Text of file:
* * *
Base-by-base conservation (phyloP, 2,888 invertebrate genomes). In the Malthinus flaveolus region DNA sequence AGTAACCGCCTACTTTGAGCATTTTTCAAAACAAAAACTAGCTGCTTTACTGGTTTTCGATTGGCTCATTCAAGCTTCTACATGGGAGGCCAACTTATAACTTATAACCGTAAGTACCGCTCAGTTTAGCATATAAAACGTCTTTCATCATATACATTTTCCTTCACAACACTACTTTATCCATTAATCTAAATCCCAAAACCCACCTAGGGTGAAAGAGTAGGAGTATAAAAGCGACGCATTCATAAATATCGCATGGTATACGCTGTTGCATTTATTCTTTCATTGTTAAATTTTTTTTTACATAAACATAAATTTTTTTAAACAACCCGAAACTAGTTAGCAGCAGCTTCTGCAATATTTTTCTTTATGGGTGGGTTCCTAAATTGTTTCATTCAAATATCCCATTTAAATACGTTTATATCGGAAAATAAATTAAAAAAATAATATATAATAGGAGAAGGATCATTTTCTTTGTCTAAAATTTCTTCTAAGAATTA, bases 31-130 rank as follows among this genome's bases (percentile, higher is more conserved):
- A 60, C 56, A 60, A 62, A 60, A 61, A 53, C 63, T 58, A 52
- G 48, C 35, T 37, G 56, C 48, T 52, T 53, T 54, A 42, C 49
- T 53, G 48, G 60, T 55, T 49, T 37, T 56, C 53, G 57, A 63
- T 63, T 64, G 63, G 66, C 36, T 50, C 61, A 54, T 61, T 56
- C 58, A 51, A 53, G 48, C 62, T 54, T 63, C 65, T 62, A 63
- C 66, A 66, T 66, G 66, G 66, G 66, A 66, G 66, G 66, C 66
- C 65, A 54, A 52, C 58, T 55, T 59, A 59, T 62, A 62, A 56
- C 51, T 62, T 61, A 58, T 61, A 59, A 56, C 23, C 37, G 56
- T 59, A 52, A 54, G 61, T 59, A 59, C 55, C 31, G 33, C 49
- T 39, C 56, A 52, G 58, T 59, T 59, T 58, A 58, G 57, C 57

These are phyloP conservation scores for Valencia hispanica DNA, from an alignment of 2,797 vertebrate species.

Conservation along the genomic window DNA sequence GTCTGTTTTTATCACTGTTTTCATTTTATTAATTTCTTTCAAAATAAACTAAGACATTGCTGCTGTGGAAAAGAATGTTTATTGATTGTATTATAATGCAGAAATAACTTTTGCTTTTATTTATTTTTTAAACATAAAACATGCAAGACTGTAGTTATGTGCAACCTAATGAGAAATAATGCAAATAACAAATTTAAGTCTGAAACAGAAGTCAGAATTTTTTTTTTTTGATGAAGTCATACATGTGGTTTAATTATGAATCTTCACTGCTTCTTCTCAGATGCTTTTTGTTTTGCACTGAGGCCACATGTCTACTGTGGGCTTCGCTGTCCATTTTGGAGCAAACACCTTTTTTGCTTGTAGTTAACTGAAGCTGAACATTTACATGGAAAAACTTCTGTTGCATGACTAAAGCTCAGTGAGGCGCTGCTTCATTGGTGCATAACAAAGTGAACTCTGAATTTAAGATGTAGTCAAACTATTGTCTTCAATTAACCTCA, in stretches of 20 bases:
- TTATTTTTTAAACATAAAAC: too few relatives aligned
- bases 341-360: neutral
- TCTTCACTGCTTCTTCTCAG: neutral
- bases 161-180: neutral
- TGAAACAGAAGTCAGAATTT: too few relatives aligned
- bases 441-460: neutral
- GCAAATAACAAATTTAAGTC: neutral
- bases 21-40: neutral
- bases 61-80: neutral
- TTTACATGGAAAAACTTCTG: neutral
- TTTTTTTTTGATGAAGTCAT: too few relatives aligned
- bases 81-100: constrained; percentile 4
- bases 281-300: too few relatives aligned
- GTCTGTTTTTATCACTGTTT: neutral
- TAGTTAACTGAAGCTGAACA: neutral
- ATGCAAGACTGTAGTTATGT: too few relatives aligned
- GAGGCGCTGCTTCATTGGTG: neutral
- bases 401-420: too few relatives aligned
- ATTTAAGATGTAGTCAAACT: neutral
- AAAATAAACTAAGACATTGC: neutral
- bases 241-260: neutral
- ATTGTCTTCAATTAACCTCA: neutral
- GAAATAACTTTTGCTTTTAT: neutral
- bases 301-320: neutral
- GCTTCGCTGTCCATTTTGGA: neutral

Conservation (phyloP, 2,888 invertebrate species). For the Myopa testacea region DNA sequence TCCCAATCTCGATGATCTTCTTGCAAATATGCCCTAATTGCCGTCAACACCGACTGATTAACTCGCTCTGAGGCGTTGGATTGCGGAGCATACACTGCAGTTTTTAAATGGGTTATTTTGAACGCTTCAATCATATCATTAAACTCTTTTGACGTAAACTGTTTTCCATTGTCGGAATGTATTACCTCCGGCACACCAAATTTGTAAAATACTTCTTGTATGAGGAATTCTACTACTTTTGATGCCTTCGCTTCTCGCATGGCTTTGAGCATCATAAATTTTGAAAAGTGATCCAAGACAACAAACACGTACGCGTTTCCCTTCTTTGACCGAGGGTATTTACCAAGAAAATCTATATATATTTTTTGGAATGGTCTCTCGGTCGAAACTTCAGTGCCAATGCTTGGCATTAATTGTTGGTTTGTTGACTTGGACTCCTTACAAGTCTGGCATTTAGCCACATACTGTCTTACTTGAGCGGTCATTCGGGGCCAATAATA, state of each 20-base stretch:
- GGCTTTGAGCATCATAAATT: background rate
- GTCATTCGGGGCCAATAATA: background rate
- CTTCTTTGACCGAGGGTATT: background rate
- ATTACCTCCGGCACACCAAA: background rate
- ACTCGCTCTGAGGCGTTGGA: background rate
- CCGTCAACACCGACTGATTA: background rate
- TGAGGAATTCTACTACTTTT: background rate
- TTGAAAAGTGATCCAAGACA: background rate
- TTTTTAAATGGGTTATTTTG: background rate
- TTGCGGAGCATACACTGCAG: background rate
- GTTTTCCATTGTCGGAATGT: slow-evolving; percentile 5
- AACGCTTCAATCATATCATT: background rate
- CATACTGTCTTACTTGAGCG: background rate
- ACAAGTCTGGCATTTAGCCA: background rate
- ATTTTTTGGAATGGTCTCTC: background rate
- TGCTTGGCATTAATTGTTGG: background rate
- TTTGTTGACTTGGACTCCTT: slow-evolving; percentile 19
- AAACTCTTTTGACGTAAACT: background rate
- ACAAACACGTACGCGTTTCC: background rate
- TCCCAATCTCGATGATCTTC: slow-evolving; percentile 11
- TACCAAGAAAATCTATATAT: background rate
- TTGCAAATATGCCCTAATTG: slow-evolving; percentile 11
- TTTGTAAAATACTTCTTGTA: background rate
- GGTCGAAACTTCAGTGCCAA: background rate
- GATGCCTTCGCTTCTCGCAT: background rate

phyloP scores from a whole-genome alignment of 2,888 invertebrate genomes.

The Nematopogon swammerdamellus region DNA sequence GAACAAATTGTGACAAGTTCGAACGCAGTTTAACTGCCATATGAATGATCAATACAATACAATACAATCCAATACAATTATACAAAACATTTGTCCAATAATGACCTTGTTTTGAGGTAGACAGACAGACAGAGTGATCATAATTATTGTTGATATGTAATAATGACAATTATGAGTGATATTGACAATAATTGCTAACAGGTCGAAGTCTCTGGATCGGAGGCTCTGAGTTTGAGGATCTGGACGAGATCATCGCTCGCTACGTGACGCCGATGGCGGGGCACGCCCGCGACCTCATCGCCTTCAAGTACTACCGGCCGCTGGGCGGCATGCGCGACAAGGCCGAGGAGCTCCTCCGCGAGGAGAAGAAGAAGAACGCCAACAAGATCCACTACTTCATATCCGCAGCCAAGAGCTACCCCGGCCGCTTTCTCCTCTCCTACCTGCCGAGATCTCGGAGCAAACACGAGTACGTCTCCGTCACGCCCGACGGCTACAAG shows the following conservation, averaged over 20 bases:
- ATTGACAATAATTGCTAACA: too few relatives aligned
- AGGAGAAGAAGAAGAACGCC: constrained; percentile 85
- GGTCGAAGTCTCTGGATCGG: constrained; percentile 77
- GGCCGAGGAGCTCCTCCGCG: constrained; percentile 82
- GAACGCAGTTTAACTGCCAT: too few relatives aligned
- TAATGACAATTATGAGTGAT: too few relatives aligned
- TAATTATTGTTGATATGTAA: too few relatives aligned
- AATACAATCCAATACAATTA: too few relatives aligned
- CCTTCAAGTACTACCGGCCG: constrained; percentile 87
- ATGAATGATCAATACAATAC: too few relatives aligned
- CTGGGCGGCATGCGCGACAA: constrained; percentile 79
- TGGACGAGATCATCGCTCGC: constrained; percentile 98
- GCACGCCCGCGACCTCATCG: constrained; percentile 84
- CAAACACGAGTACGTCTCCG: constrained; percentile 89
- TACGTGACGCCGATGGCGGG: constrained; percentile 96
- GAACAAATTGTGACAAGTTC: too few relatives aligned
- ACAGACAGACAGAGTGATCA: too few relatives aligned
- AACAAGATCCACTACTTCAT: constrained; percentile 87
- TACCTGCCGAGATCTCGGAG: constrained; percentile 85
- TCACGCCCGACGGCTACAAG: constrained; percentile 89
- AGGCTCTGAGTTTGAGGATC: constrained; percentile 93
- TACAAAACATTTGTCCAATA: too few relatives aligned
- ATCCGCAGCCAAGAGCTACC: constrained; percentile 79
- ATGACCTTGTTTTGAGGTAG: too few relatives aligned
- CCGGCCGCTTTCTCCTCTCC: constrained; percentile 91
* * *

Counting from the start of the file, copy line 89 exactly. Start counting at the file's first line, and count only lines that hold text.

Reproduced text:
- ATCCGCAGCCAAGAGCTACC: constrained; percentile 79